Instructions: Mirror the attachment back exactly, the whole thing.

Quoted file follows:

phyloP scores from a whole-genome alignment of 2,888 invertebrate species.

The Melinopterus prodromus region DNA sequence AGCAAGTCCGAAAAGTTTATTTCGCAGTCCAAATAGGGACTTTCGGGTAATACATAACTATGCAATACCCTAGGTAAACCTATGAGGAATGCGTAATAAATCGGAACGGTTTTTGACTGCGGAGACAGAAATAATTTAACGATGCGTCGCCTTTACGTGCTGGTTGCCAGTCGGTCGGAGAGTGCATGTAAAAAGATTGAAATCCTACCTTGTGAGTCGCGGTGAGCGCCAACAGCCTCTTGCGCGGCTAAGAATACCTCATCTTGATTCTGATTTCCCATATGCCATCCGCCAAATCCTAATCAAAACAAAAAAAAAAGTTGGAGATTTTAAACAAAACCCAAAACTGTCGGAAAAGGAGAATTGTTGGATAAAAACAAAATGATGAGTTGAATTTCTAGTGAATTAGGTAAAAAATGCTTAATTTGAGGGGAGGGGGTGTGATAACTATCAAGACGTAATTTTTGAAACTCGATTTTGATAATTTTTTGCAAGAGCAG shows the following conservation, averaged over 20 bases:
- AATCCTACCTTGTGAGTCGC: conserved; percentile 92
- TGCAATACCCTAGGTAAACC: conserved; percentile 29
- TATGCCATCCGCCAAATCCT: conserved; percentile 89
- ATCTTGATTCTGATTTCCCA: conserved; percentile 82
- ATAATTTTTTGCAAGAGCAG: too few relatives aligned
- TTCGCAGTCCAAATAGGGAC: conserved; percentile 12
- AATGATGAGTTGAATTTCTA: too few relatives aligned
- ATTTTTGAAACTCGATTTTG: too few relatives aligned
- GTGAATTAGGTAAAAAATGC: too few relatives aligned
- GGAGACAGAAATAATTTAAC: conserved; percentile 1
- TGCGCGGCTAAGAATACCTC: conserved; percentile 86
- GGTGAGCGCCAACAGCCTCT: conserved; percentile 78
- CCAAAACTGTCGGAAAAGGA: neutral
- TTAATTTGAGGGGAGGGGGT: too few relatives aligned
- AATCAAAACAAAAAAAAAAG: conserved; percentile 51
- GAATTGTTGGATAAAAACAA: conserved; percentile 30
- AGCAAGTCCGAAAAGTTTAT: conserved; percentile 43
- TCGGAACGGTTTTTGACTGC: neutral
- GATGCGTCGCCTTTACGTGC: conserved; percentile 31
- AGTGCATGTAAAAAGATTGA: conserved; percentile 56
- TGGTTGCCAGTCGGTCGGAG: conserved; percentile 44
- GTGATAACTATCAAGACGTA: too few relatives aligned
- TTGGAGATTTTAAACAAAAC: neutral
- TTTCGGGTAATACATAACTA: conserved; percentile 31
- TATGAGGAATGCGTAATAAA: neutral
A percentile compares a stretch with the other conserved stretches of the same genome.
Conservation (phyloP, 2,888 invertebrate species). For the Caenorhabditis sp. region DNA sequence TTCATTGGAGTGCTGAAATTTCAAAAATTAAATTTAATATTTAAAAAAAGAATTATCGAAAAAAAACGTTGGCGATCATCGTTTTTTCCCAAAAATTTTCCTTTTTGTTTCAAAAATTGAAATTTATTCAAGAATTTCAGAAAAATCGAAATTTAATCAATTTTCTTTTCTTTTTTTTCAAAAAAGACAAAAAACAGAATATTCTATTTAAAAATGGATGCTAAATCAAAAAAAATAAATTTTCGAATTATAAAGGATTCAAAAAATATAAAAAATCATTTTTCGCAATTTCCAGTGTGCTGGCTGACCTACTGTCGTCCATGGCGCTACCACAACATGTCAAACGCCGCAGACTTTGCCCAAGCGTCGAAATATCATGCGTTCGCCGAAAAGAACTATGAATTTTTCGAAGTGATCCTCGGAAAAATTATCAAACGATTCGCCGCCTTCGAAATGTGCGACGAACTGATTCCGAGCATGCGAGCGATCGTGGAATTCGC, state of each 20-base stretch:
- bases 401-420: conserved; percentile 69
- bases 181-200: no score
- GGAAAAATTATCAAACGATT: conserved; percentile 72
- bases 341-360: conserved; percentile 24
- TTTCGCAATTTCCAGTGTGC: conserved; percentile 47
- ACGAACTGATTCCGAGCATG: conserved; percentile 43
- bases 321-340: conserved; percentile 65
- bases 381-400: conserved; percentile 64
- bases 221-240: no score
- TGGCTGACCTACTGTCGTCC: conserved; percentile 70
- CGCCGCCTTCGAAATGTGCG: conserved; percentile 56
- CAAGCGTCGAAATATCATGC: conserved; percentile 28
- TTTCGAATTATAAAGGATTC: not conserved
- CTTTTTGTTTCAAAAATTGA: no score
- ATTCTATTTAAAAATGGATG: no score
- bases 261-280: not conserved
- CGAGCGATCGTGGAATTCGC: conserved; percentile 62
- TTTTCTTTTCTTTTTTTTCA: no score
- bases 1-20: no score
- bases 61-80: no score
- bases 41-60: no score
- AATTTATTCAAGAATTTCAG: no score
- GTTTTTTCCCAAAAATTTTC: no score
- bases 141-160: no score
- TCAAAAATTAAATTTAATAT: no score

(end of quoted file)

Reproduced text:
phyloP scores from a whole-genome alignment of 2,888 invertebrate species.

The Melinopterus prodromus region DNA sequence AGCAAGTCCGAAAAGTTTATTTCGCAGTCCAAATAGGGACTTTCGGGTAATACATAACTATGCAATACCCTAGGTAAACCTATGAGGAATGCGTAATAAATCGGAACGGTTTTTGACTGCGGAGACAGAAATAATTTAACGATGCGTCGCCTTTACGTGCTGGTTGCCAGTCGGTCGGAGAGTGCATGTAAAAAGATTGAAATCCTACCTTGTGAGTCGCGGTGAGCGCCAACAGCCTCTTGCGCGGCTAAGAATACCTCATCTTGATTCTGATTTCCCATATGCCATCCGCCAAATCCTAATCAAAACAAAAAAAAAAGTTGGAGATTTTAAACAAAACCCAAAACTGTCGGAAAAGGAGAATTGTTGGATAAAAACAAAATGATGAGTTGAATTTCTAGTGAATTAGGTAAAAAATGCTTAATTTGAGGGGAGGGGGTGTGATAACTATCAAGACGTAATTTTTGAAACTCGATTTTGATAATTTTTTGCAAGAGCAG shows the following conservation, averaged over 20 bases:
- AATCCTACCTTGTGAGTCGC: conserved; percentile 92
- TGCAATACCCTAGGTAAACC: conserved; percentile 29
- TATGCCATCCGCCAAATCCT: conserved; percentile 89
- ATCTTGATTCTGATTTCCCA: conserved; percentile 82
- ATAATTTTTTGCAAGAGCAG: too few relatives aligned
- TTCGCAGTCCAAATAGGGAC: conserved; percentile 12
- AATGATGAGTTGAATTTCTA: too few relatives aligned
- ATTTTTGAAACTCGATTTTG: too few relatives aligned
- GTGAATTAGGTAAAAAATGC: too few relatives aligned
- GGAGACAGAAATAATTTAAC: conserved; percentile 1
- TGCGCGGCTAAGAATACCTC: conserved; percentile 86
- GGTGAGCGCCAACAGCCTCT: conserved; percentile 78
- CCAAAACTGTCGGAAAAGGA: neutral
- TTAATTTGAGGGGAGGGGGT: too few relatives aligned
- AATCAAAACAAAAAAAAAAG: conserved; percentile 51
- GAATTGTTGGATAAAAACAA: conserved; percentile 30
- AGCAAGTCCGAAAAGTTTAT: conserved; percentile 43
- TCGGAACGGTTTTTGACTGC: neutral
- GATGCGTCGCCTTTACGTGC: conserved; percentile 31
- AGTGCATGTAAAAAGATTGA: conserved; percentile 56
- TGGTTGCCAGTCGGTCGGAG: conserved; percentile 44
- GTGATAACTATCAAGACGTA: too few relatives aligned
- TTGGAGATTTTAAACAAAAC: neutral
- TTTCGGGTAATACATAACTA: conserved; percentile 31
- TATGAGGAATGCGTAATAAA: neutral
A percentile compares a stretch with the other conserved stretches of the same genome.
Conservation (phyloP, 2,888 invertebrate species). For the Caenorhabditis sp. region DNA sequence TTCATTGGAGTGCTGAAATTTCAAAAATTAAATTTAATATTTAAAAAAAGAATTATCGAAAAAAAACGTTGGCGATCATCGTTTTTTCCCAAAAATTTTCCTTTTTGTTTCAAAAATTGAAATTTATTCAAGAATTTCAGAAAAATCGAAATTTAATCAATTTTCTTTTCTTTTTTTTCAAAAAAGACAAAAAACAGAATATTCTATTTAAAAATGGATGCTAAATCAAAAAAAATAAATTTTCGAATTATAAAGGATTCAAAAAATATAAAAAATCATTTTTCGCAATTTCCAGTGTGCTGGCTGACCTACTGTCGTCCATGGCGCTACCACAACATGTCAAACGCCGCAGACTTTGCCCAAGCGTCGAAATATCATGCGTTCGCCGAAAAGAACTATGAATTTTTCGAAGTGATCCTCGGAAAAATTATCAAACGATTCGCCGCCTTCGAAATGTGCGACGAACTGATTCCGAGCATGCGAGCGATCGTGGAATTCGC, state of each 20-base stretch:
- bases 401-420: conserved; percentile 69
- bases 181-200: no score
- GGAAAAATTATCAAACGATT: conserved; percentile 72
- bases 341-360: conserved; percentile 24
- TTTCGCAATTTCCAGTGTGC: conserved; percentile 47
- ACGAACTGATTCCGAGCATG: conserved; percentile 43
- bases 321-340: conserved; percentile 65
- bases 381-400: conserved; percentile 64
- bases 221-240: no score
- TGGCTGACCTACTGTCGTCC: conserved; percentile 70
- CGCCGCCTTCGAAATGTGCG: conserved; percentile 56
- CAAGCGTCGAAATATCATGC: conserved; percentile 28
- TTTCGAATTATAAAGGATTC: not conserved
- CTTTTTGTTTCAAAAATTGA: no score
- ATTCTATTTAAAAATGGATG: no score
- bases 261-280: not conserved
- CGAGCGATCGTGGAATTCGC: conserved; percentile 62
- TTTTCTTTTCTTTTTTTTCA: no score
- bases 1-20: no score
- bases 61-80: no score
- bases 41-60: no score
- AATTTATTCAAGAATTTCAG: no score
- GTTTTTTCCCAAAAATTTTC: no score
- bases 141-160: no score
- TCAAAAATTAAATTTAATAT: no score